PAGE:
Sunday, February 25, 2018
News Roundup

Belleair approves compromise with Morton Plant Hospital over new parking lot

BELLEAIR — The Belleair Town Commission has given Morton Plant Hospital the green light to build a 1.8-acre parking lot on the corner of Druid Place and Druid Road S. Four homes, all owned by the hospital, will be razed for the project.

And even though the new parking lot will abut the back yards of some Belleair homeowners, the affected residents gave it their blessings. Chalk that up to compromise, a little extra green space and some backyard extensions.

Things weren't always this rosy.

In October, after neighboring residents complained they didn't want a parking lot so close to their homes, Belleair commissioners denied an application by the hospital to build the lot. The hospital promptly filed a lawsuit.

But when hospital officials and concerned neighbors got together for some discussions, a settlement was reached, so Tuesday, a revised plan was before the commissioners.

Resident Tim Mariani, one of those who opposed the original site plan, spoke at the commission meeting.

"Those who have worked with me have withdrawn their objections to this issue and are supporting this application tonight," Mariani said.

The agreement gives the hospital 98 additional parking spaces and provides the residents with a host of benefits.

It certainly trumps going to court, Mariani said. (The hospital has agreed to drop the lawsuit with approval of the new site plan.)

"In a perfect world, no doubt, we would not be going through this process and (the land) would remain residential," Mariani said. "And in a perfect world, the hospital would have a lot of land to expand their excellent medical services."

Key details of the re-design include:

• The hospital will convey 30 feet of land to adjacent property owners that reside on Ricker Road. A 112-foot green space buffer area will be created.

• Power lines will be moved to reflect the new property lines and will be placed underground.

• An 8-foot-high wall will be constructed along the entire south side of the property to shield the parking area from the Ricker Road lots.

• A 30-foot buffer will be constructed along Druid Road S.

• Landscaping with native trees and shrubbery will help separate the parking lot from the nearest neighbors.

• The new parking will be accessed from the hospital's main parking lot only.

In addition, the hospital will:

• Execute deed restrictions to limit the lot's use to surface parking or residential, with no further encroachment.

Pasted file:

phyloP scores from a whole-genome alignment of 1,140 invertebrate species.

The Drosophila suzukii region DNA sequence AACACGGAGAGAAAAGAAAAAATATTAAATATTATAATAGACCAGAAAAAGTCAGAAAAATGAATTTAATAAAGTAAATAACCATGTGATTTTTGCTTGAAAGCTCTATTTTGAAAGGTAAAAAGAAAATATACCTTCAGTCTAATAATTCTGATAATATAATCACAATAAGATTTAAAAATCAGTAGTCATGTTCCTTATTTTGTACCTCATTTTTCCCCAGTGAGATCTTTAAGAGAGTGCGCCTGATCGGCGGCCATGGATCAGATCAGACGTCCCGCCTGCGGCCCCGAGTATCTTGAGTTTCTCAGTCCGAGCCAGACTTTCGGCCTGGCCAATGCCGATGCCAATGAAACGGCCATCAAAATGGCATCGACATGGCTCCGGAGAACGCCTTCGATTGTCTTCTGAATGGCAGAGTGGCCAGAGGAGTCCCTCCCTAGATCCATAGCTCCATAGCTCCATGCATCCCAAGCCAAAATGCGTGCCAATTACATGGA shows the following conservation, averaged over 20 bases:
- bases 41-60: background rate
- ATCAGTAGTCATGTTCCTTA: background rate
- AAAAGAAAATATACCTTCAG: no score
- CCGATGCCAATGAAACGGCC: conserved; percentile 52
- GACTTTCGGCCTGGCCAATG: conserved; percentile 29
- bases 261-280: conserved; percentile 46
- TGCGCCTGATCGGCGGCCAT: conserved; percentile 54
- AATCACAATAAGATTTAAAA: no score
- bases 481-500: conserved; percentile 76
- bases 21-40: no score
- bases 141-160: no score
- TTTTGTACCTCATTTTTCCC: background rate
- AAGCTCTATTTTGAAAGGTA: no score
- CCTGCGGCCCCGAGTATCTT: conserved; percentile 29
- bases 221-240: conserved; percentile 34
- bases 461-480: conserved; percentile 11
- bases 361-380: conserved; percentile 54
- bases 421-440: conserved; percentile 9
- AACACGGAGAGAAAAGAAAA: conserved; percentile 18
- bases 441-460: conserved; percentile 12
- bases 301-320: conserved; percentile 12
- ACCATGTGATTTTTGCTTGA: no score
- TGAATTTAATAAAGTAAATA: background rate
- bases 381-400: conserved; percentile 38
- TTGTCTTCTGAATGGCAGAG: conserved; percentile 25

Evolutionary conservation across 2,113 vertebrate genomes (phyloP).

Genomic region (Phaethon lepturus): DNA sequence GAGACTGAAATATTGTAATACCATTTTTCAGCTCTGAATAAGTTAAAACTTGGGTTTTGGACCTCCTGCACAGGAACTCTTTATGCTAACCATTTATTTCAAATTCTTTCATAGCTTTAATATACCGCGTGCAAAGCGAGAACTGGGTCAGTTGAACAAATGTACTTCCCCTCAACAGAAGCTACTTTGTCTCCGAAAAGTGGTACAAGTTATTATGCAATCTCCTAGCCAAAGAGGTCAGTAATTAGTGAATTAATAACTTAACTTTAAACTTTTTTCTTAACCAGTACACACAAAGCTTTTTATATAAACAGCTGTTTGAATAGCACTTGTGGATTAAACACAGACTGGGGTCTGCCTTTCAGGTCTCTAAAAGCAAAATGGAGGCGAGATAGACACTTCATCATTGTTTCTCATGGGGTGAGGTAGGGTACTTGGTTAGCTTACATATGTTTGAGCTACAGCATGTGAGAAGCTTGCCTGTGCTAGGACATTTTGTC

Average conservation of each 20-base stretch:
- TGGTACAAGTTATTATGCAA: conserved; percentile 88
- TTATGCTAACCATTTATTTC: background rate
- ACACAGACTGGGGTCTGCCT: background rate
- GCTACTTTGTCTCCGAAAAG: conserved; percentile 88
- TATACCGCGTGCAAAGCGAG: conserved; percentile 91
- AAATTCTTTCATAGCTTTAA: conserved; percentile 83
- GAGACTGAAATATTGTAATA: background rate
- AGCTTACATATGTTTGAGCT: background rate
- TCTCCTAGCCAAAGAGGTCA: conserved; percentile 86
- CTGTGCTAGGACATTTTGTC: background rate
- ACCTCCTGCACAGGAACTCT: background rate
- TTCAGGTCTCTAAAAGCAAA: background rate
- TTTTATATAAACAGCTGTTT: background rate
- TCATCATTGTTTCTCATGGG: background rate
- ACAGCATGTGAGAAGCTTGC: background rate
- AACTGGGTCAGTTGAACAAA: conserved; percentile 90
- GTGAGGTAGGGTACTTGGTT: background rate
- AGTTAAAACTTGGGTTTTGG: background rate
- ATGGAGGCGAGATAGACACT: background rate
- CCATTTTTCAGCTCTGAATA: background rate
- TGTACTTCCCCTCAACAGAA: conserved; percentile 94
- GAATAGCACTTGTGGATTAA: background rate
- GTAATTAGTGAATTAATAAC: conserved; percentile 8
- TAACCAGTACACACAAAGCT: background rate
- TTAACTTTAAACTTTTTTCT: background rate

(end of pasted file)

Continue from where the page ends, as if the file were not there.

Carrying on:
• Proceed with redeveloping the Siples parking area across the street and include a landscape buffer on the south 40 feet of that property.

Residents of Ricker Road whose property backs up to the new parking lot will see their property line extended by 30 feet. Ricker Road resident Bob Cullen was upbeat about the additional property he'll get and the other parts of the compromise.

"The hospital did do a lot to make us happy," he said.

But his neighbor, Mary Sikorra, who lives on Ricker Road, wasn't quite so sure about the deal.

"At first I was excited about getting the additional 30 feet, then I suddenly realized I'll have more yard work and probably more taxes," she said.

Commissioners unanimously approved the new parking lot plan.

Commissioner Michael Wilkinson thanked the hospital and neighbors for working together.

"I think in a perfect world, Morton Plant wouldn't need this and I guess in a perfect world we wouldn't need a hospital," he said to chuckles from the audience.

In other news, the Town Commission is considering the future of the Belleview Biltmore Golf Club. The closing on the town's purchase of the property is scheduled for Feb. 8 and the commission isn't exactly sure what to do with the club.

Assistant Town Manager J.P. Murphy outlined a number of possibilities:

• The town could own and operate the course — not a good option, as this golf course is losing between $180,000 to $220,000 a year, Murphy said.

• The town could hire a third party to manage the property, but the city would own the property and carry all the risk.

• The town could lease the property to an operator who would take over operations and retain most or all the profits, if any. "It mitigates some of the risks, but not all of the risks," Murphy said.

• The town could sell the course after restricting the development rights.

• The town could keep the course as an open space for stormwater management.

Belleair decided to purchase the golf course for $3.5 million as a way to protect the future development rights. The course is a recharge area for groundwater, and homeowners who live around it don't want to lose their views of the gently rolling grounds to a developer.

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